[sword-devel] CSS Again... (was Re: Rendering added words for languages that don't use italics?)
greg.hellings at gmail.com
Tue Apr 19 09:38:18 MST 2011
On Tue, Apr 19, 2011 at 11:13 AM, Troy A. Griffitts
<scribe at crosswire.org> wrote:
> Again, to be rude and top-post, not having a specific line in the
> message to which I wish to comment...
> I don't believe anyone is against HTML rendering frontends supplying
> stylesheets to their output.
> I believe Bibletime does this for their user selectable themes.
This is correct. As part of my changes to BibleTime I migrated themes
out of being HTML templates where all the HTML structure was identical
and the included CSS was different to be a single HTML template with
an included CSS file which differed.
This, however, is nothing remotely like allowing a module to specify
its own rendering stylesheet. Using CSS as a technology and using CSS
as a paradigm are far cries from one another.
> I have often lamented the fact that we have at least 3 HTML rendering
> filter sets and have stated that I would love for us all to agree on a
> common, more class-ified HTML output if everyone would concede to share
> the same filter set and help improve the commonly used code.
I think you might get a more robust agreement if the internal
technology were more akin to JSword's. And I'm not talking about its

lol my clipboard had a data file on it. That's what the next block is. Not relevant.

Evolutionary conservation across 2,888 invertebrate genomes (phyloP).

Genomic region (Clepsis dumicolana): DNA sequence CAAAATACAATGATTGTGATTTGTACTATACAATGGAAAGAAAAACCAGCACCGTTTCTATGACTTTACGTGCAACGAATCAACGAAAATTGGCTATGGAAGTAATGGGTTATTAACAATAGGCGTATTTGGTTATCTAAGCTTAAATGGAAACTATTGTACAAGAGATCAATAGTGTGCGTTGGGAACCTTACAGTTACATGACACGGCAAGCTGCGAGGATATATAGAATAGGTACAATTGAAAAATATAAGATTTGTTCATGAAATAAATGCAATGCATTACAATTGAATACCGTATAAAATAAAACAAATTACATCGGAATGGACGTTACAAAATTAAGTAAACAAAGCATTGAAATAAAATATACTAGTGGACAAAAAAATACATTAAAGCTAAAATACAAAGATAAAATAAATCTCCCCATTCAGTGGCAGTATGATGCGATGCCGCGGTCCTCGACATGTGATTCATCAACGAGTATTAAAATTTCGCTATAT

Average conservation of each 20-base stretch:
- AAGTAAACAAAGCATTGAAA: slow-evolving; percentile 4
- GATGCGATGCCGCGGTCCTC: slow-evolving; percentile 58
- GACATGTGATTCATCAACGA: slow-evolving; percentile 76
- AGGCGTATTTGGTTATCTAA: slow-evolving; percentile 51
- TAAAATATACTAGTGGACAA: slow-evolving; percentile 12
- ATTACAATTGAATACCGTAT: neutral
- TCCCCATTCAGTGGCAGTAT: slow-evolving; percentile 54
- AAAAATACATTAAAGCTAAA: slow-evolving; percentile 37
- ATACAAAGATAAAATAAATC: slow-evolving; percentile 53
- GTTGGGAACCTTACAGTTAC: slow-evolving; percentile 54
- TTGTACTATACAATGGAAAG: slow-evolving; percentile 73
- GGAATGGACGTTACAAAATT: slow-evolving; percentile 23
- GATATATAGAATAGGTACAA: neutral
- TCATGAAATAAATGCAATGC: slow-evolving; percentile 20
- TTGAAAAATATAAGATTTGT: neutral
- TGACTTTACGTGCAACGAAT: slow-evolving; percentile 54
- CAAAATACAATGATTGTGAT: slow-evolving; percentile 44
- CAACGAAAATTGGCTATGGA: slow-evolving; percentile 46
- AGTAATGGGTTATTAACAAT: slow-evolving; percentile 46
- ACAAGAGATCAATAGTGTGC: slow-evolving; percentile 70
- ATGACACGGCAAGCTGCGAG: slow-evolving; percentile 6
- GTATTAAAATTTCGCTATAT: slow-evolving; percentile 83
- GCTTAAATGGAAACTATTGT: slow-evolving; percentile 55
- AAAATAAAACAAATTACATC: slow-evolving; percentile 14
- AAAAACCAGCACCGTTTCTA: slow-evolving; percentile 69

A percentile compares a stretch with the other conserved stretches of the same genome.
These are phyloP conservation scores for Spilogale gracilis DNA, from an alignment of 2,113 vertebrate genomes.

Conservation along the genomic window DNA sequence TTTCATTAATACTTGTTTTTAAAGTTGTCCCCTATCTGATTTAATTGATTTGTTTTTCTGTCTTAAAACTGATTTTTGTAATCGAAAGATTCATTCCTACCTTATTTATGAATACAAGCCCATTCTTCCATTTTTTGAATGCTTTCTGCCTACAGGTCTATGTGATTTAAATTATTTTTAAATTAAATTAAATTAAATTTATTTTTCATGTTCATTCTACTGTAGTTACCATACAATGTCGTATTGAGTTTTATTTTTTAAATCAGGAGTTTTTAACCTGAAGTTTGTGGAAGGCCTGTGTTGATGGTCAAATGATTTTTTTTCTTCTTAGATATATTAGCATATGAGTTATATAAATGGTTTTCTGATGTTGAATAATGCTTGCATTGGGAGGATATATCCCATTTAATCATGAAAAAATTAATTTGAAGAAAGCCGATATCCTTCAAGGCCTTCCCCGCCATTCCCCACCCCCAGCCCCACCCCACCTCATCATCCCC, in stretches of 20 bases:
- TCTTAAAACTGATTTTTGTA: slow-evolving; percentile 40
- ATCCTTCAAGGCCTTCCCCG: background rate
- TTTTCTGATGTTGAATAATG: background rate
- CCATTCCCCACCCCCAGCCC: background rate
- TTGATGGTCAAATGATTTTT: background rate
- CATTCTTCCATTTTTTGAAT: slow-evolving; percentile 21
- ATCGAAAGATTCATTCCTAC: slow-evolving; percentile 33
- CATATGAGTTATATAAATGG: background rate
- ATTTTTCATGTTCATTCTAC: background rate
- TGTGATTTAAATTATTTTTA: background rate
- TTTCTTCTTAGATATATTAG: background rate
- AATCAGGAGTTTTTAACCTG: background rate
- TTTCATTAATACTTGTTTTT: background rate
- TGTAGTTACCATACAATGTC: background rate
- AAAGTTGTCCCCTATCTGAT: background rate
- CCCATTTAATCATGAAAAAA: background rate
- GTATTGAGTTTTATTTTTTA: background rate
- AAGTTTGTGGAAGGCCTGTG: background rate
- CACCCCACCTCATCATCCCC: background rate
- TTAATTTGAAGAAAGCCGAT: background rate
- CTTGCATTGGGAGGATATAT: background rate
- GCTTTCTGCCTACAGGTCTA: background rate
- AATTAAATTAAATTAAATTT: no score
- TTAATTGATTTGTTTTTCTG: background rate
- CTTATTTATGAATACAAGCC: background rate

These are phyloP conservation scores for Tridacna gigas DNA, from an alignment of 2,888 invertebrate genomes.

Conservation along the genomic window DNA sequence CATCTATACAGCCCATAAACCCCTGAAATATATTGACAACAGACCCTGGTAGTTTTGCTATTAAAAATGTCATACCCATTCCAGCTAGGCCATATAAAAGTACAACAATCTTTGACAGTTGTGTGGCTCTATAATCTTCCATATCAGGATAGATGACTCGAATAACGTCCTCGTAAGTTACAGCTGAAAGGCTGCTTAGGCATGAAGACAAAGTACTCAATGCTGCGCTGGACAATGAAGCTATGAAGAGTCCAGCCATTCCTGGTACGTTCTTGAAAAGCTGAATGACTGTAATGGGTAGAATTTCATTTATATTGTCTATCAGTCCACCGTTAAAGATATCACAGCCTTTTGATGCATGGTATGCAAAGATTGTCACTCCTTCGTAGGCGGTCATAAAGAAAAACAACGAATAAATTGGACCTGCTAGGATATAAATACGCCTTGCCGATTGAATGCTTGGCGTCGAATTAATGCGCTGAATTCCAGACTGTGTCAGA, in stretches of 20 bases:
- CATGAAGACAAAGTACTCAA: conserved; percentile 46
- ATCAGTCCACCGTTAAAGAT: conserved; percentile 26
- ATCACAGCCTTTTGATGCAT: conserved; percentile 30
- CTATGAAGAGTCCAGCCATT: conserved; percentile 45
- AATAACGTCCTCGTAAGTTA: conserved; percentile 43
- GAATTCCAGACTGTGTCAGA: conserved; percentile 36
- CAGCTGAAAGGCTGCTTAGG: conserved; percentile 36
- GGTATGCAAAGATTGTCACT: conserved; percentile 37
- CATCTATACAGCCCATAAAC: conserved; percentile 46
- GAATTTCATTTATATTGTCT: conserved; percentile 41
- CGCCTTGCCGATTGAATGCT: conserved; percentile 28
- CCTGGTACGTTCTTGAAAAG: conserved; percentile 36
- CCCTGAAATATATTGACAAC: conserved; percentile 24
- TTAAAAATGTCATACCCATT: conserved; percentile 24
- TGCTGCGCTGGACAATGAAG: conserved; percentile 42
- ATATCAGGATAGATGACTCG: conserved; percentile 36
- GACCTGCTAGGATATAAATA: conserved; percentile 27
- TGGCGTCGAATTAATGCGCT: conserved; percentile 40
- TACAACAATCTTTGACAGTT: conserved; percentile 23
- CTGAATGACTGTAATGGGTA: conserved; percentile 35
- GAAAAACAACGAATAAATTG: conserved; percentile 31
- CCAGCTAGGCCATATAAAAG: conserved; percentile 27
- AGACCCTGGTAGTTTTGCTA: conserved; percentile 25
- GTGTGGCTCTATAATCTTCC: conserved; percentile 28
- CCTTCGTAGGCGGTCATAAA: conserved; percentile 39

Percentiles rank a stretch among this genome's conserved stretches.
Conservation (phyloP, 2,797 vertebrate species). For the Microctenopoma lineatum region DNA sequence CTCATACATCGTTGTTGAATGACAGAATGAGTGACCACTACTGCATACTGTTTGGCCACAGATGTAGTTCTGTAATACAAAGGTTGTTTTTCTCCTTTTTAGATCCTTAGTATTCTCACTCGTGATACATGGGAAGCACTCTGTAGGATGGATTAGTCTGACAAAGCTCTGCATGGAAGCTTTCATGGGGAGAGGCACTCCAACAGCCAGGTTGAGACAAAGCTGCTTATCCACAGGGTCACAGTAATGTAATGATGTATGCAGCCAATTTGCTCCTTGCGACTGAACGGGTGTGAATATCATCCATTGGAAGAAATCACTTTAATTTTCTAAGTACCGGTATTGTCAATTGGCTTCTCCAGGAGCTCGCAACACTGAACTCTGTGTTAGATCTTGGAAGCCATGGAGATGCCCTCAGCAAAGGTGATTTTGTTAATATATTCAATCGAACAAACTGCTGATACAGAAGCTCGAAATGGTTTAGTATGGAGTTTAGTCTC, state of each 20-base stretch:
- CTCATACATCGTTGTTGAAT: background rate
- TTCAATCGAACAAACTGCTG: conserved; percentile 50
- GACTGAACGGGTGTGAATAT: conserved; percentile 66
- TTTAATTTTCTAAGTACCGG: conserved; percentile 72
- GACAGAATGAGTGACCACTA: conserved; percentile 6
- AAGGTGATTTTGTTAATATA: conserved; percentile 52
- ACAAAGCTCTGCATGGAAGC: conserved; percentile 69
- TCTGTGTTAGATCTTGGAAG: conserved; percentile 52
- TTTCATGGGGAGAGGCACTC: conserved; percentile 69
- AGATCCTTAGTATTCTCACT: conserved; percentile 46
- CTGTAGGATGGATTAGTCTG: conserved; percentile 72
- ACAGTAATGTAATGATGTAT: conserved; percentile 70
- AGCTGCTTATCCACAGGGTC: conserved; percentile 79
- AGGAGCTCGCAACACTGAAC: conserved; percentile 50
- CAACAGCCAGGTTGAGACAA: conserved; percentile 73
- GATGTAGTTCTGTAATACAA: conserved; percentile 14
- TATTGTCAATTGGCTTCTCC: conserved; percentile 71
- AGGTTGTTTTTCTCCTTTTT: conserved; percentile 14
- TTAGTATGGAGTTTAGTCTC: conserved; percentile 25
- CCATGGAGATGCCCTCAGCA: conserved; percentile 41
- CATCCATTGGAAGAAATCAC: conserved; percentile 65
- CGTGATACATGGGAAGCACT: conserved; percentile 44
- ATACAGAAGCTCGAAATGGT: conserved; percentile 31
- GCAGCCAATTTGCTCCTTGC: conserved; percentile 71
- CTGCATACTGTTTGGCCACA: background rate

use of XSL because you have already stated your firm opposition to it.
But if filters brought source material into OSIS and then the
HTML-rendering filters were a single implementation of SAX-style
processing out of OSIS (you have said that SWORD has a SAX-like
interface), you might find this goal easier. BibleTime's extension of
the OSISHTMLHREF class seems to use a process similar to SAX.
> I believe frontend developers were in general agreement that
> module-specific style sheets would be a bad idea because they already
> currently allow custom styles for their users and there would most
> certainly be a conflict between what the module writer desires and for
> what the user asks.
An argument which really has no credibility. For 14 years the Web has
been working positively smashingly with the CSS technology. It is
specifically designed to allow this type of conflict to be resolved by
having a well-defined hierarchy of style resolution: user important >
author important > author normal > user normal > user agent. Author
stylesheets are resolved as such: style tag > inline > external. If
you want to read more about it, it is one of the more lucid, brief and
straight-forward w3c statements:
Why this is able to work for tens of millions of websites and web
pages who have no control over their users' user-agents but can't be
used by us, who have extensive control over how the user can see the
data is beyond me.
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